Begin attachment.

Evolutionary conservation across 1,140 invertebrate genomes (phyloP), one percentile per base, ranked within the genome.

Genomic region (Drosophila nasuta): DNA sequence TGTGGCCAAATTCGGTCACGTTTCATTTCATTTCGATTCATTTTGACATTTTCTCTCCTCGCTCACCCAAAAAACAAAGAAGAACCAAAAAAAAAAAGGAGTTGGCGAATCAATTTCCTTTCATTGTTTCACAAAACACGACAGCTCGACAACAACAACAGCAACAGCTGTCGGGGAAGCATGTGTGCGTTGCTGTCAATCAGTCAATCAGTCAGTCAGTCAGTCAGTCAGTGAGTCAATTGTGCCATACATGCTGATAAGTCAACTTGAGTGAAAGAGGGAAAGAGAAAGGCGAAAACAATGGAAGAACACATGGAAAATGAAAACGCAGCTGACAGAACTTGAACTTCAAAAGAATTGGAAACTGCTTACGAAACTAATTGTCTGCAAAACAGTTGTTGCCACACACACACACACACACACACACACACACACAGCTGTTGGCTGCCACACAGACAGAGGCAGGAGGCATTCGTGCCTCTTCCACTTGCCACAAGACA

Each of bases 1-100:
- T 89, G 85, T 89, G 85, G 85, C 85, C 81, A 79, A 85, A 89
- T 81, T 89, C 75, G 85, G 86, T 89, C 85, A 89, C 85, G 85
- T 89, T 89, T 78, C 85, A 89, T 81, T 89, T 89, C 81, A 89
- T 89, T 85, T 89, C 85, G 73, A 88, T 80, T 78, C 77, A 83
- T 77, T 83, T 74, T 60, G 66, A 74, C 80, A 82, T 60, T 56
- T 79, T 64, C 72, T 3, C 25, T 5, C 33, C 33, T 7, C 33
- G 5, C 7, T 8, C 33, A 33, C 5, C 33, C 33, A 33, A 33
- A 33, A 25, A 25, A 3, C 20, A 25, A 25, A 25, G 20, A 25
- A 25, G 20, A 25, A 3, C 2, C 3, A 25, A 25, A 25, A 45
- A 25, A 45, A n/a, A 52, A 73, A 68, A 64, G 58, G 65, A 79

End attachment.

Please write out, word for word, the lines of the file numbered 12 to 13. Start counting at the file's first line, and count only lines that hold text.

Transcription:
- A 25, G 20, A 25, A 3, C 2, C 3, A 25, A 25, A 25, A 45
- A 25, A 45, A n/a, A 52, A 73, A 68, A 64, G 58, G 65, A 79